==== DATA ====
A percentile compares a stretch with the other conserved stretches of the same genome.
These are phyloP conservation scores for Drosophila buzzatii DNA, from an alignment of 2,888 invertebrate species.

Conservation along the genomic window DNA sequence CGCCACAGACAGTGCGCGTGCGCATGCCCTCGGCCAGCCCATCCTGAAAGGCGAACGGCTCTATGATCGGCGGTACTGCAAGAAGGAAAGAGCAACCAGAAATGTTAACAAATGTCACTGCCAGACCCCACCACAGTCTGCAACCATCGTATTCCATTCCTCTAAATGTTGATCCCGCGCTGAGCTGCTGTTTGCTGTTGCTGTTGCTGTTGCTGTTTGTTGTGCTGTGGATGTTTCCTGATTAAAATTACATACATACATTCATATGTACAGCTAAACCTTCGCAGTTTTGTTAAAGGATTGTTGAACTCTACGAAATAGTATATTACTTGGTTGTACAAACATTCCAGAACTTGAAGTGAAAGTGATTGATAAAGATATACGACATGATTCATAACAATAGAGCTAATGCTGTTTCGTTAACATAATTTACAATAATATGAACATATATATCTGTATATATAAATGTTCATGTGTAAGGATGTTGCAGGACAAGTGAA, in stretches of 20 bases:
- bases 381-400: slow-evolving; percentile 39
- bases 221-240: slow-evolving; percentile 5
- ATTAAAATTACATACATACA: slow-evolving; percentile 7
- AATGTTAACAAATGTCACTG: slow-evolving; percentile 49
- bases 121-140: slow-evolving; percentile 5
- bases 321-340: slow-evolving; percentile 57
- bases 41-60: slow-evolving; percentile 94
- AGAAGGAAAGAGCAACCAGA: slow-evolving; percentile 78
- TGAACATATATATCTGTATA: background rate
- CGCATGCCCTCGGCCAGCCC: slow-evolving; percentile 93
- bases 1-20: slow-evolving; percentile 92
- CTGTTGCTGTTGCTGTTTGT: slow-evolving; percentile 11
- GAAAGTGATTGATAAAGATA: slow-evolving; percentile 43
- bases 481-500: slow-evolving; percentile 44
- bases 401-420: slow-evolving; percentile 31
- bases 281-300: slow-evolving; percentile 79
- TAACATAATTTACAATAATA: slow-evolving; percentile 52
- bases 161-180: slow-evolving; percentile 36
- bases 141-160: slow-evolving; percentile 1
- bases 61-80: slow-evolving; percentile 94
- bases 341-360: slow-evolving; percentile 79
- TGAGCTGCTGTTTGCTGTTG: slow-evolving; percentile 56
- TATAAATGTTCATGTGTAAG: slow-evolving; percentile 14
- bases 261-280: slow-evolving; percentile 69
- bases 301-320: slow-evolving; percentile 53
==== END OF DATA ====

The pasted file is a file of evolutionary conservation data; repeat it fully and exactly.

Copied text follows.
A percentile compares a stretch with the other conserved stretches of the same genome.
These are phyloP conservation scores for Drosophila buzzatii DNA, from an alignment of 2,888 invertebrate species.

Conservation along the genomic window DNA sequence CGCCACAGACAGTGCGCGTGCGCATGCCCTCGGCCAGCCCATCCTGAAAGGCGAACGGCTCTATGATCGGCGGTACTGCAAGAAGGAAAGAGCAACCAGAAATGTTAACAAATGTCACTGCCAGACCCCACCACAGTCTGCAACCATCGTATTCCATTCCTCTAAATGTTGATCCCGCGCTGAGCTGCTGTTTGCTGTTGCTGTTGCTGTTGCTGTTTGTTGTGCTGTGGATGTTTCCTGATTAAAATTACATACATACATTCATATGTACAGCTAAACCTTCGCAGTTTTGTTAAAGGATTGTTGAACTCTACGAAATAGTATATTACTTGGTTGTACAAACATTCCAGAACTTGAAGTGAAAGTGATTGATAAAGATATACGACATGATTCATAACAATAGAGCTAATGCTGTTTCGTTAACATAATTTACAATAATATGAACATATATATCTGTATATATAAATGTTCATGTGTAAGGATGTTGCAGGACAAGTGAA, in stretches of 20 bases:
- bases 381-400: slow-evolving; percentile 39
- bases 221-240: slow-evolving; percentile 5
- ATTAAAATTACATACATACA: slow-evolving; percentile 7
- AATGTTAACAAATGTCACTG: slow-evolving; percentile 49
- bases 121-140: slow-evolving; percentile 5
- bases 321-340: slow-evolving; percentile 57
- bases 41-60: slow-evolving; percentile 94
- AGAAGGAAAGAGCAACCAGA: slow-evolving; percentile 78
- TGAACATATATATCTGTATA: background rate
- CGCATGCCCTCGGCCAGCCC: slow-evolving; percentile 93
- bases 1-20: slow-evolving; percentile 92
- CTGTTGCTGTTGCTGTTTGT: slow-evolving; percentile 11
- GAAAGTGATTGATAAAGATA: slow-evolving; percentile 43
- bases 481-500: slow-evolving; percentile 44
- bases 401-420: slow-evolving; percentile 31
- bases 281-300: slow-evolving; percentile 79
- TAACATAATTTACAATAATA: slow-evolving; percentile 52
- bases 161-180: slow-evolving; percentile 36
- bases 141-160: slow-evolving; percentile 1
- bases 61-80: slow-evolving; percentile 94
- bases 341-360: slow-evolving; percentile 79
- TGAGCTGCTGTTTGCTGTTG: slow-evolving; percentile 56
- TATAAATGTTCATGTGTAAG: slow-evolving; percentile 14
- bases 261-280: slow-evolving; percentile 69
- bases 301-320: slow-evolving; percentile 53